The 2016-2017 influenza season, dominated by the H3N2 strain, saw an uptick in the number of children experiencing neurological manifestations of influenza.
Throughout the 2016-2017 influenza season, many patients admitted into treatment demonstrated neurological manifestations of influenza.
Typically, neurological symptoms, such as seizures, encephalopathy and encephalitis, are associated with Influenza A H1N1 and B. Despite influenza H3N2 having been the predominant strain during the 2016-2017 season, juvenile patients still exhibited neurological manifestations of the flu.
According to the Centers for Disease Control and Prevention (CDC), H3N2-predominant seasons have been associated with more severe illness and mortality, particularly among the elderly and young children, relative to seasons during which H1N1 or B viruses predominated.
“Influenza viruses cause a variety of neurologic manifestations in children, including simple and complex febrile seizures, exacerbations of underlying seizure disorders, encephalopathy and encephalitis,” study authors wrote. “The type and frequency of influenza-associated neurologic diseases in children are influenced by circulating strains, predisposing host factors and uptake and efficiency of influenza vaccinations.”
In the study, investigators sought to identify clinical characteristics of children with neurological manifestations of influenza, as well as to compare demographics and clinical characteristics with influenza-positive controls.
The retrospective cohort study analyzed 182 children admitted to the Children’s Hospital Colorado with an influenza infection between Dec. 27, 2016, and April 12, 2017. According to the study, children with neurological manifestations of influenza accounted for 43% of all influenza-related hospital admissions during this time span, and over half, or 54%, of these patients needed ICU care.
Investigators found that 18% had neurological manifestations of influenza, including seizures and encephalopathy. Furthermore, 85% of these children were infected with the prevalent H3N2 influenza strain. The majority of patients experienced seizures only, according to the study. The remaining patients experienced encephalopathy only, or both seizures and encephalopathy.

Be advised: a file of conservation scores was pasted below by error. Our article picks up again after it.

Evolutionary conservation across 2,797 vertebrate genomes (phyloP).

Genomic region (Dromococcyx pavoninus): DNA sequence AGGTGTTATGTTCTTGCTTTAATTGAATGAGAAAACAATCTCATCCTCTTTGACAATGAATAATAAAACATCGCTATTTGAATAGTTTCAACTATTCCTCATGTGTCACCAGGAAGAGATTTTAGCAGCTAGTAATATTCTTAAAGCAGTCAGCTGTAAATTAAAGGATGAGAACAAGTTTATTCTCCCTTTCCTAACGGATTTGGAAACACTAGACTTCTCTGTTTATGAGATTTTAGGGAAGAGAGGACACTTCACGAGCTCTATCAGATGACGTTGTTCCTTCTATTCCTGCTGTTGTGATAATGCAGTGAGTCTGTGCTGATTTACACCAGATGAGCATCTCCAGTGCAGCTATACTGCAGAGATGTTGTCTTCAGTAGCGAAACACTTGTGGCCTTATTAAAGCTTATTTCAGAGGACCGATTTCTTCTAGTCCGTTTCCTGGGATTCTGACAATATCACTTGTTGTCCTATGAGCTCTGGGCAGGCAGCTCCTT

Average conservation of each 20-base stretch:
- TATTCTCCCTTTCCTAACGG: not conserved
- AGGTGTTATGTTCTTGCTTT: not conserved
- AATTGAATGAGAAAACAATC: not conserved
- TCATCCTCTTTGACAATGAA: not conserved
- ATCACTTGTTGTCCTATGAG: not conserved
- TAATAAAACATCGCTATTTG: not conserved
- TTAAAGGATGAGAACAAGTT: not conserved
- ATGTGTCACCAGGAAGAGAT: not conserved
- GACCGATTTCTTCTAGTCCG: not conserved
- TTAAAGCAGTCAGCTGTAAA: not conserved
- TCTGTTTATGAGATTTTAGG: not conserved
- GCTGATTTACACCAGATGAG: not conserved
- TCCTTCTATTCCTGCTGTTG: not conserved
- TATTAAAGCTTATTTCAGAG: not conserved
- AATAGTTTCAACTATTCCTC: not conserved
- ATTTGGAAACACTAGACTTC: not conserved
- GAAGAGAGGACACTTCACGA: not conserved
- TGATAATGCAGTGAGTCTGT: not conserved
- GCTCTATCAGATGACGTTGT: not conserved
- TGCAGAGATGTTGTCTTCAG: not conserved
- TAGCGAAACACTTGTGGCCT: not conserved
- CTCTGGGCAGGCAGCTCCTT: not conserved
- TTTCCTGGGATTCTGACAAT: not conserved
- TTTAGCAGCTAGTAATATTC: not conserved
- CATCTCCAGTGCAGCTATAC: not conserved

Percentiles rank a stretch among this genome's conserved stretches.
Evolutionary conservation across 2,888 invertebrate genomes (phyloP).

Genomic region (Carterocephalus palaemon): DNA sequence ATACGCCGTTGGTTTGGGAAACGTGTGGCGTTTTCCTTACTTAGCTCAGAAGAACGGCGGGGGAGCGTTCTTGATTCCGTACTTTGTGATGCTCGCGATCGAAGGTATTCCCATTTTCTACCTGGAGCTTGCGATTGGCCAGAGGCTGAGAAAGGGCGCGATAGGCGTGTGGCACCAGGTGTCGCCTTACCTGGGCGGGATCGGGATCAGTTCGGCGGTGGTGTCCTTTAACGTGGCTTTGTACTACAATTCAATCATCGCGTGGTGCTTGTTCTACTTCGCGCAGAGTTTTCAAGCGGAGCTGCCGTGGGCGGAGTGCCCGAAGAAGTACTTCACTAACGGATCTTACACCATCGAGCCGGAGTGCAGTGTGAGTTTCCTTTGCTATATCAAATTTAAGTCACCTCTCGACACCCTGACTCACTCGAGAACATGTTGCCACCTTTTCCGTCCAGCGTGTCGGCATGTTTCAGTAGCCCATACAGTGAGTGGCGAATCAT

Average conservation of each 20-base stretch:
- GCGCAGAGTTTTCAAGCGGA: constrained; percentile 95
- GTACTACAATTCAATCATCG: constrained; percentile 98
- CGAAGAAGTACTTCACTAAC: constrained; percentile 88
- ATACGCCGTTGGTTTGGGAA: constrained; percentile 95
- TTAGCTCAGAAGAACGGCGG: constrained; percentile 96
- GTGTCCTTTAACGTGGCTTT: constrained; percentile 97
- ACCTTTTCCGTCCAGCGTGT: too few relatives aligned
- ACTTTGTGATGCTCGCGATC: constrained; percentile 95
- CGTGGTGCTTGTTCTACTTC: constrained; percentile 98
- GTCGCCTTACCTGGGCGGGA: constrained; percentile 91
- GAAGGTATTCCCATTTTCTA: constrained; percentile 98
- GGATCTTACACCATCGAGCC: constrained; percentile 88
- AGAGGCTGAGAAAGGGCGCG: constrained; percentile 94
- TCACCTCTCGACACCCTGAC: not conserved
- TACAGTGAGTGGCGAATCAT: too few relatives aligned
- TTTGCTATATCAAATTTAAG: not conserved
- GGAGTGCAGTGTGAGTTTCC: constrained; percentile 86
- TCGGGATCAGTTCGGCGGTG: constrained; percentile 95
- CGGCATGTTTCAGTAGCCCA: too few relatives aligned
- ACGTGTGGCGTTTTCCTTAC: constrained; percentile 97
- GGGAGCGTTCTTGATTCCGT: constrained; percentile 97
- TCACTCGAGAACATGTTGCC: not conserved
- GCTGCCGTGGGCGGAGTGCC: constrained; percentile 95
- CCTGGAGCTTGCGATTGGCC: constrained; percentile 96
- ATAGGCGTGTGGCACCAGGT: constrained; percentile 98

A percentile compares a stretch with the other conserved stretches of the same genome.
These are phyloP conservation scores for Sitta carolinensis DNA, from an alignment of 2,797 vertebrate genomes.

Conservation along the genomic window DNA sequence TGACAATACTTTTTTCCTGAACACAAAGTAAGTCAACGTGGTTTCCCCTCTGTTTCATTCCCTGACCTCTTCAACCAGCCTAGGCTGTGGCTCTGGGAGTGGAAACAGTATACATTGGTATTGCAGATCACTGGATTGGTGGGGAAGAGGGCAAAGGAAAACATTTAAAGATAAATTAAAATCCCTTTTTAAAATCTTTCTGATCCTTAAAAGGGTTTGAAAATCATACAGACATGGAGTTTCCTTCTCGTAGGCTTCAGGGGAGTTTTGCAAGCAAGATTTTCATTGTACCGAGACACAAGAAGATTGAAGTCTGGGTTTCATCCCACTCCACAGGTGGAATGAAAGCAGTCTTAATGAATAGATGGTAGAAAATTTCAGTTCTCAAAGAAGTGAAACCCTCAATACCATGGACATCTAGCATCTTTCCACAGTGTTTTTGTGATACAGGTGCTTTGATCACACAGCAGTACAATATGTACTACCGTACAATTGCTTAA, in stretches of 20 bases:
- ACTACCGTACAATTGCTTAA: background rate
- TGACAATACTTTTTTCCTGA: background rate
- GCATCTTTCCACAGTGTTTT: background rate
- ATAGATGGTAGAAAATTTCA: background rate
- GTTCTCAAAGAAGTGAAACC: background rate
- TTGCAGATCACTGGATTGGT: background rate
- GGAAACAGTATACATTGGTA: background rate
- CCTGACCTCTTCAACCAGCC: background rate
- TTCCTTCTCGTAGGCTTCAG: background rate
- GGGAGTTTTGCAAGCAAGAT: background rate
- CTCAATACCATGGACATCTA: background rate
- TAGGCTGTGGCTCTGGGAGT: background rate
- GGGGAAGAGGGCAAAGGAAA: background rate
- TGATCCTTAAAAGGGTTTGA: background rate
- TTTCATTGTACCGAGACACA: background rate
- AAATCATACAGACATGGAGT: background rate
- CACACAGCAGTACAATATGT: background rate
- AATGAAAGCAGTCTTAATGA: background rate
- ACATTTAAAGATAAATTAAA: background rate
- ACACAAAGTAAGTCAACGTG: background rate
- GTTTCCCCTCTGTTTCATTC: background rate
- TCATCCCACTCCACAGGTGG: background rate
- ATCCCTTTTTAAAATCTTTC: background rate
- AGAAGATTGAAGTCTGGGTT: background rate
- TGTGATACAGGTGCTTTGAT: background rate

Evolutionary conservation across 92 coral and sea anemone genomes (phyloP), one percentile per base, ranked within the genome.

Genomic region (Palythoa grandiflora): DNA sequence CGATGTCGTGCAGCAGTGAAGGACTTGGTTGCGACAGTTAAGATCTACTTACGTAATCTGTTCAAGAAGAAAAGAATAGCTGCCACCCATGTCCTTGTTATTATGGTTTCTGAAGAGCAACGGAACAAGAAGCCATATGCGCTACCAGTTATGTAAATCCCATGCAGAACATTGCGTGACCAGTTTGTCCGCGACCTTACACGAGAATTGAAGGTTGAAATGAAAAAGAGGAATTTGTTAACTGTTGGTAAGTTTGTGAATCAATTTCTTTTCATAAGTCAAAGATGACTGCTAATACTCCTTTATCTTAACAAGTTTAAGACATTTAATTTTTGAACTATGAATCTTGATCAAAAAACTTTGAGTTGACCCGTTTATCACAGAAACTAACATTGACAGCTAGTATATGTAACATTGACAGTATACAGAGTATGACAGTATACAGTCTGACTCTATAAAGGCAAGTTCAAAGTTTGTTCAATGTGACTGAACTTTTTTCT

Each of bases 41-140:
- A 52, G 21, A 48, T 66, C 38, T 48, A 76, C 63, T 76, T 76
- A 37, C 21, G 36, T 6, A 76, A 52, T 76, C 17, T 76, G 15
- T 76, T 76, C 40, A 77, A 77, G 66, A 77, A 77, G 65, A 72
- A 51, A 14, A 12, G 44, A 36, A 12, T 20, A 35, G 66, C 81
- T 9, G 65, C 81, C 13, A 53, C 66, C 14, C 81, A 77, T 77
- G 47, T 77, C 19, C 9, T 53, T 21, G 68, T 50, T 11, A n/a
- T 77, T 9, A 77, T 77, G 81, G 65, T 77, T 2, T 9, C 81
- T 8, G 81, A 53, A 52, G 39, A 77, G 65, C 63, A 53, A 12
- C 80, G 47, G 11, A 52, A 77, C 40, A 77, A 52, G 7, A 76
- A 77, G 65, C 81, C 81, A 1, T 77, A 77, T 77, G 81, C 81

Patients with neurological manifestations of influenza had were 3.5 times more likely to have neurological comorbidity than those without neurological manifestations, as well as a to-fold increase in chances of hospitalization.
Investigators acknowledged that 30% of children with neurologic manifestations of influenza had an underlying neurologic condition. However, these patients did not have more severe symptoms or greater morbidity compared with children without neurologic conditions, according to the study.
"Our findings suggest that influenza testing among febrile children with altered mental status or seizures should be considered and highlight the importance of influenza vaccination among children with an underlying neurologic disorder,” authors wrote.
The CDC recommends annual influenza vaccinations for children ages 6 months and older and has concluded that vaccinations are an important initial step in combating the flu. During the 2016-2017 influenza season, private manufacturers distributed approximately 145.9 million doses of the influenza vaccination in the US.
The study, “Neurological Manifestations of Hospitalized Children with Influenza During the 2016—2017 Season,” was published online in the Journal of Pediatric Infectious Diseases Society.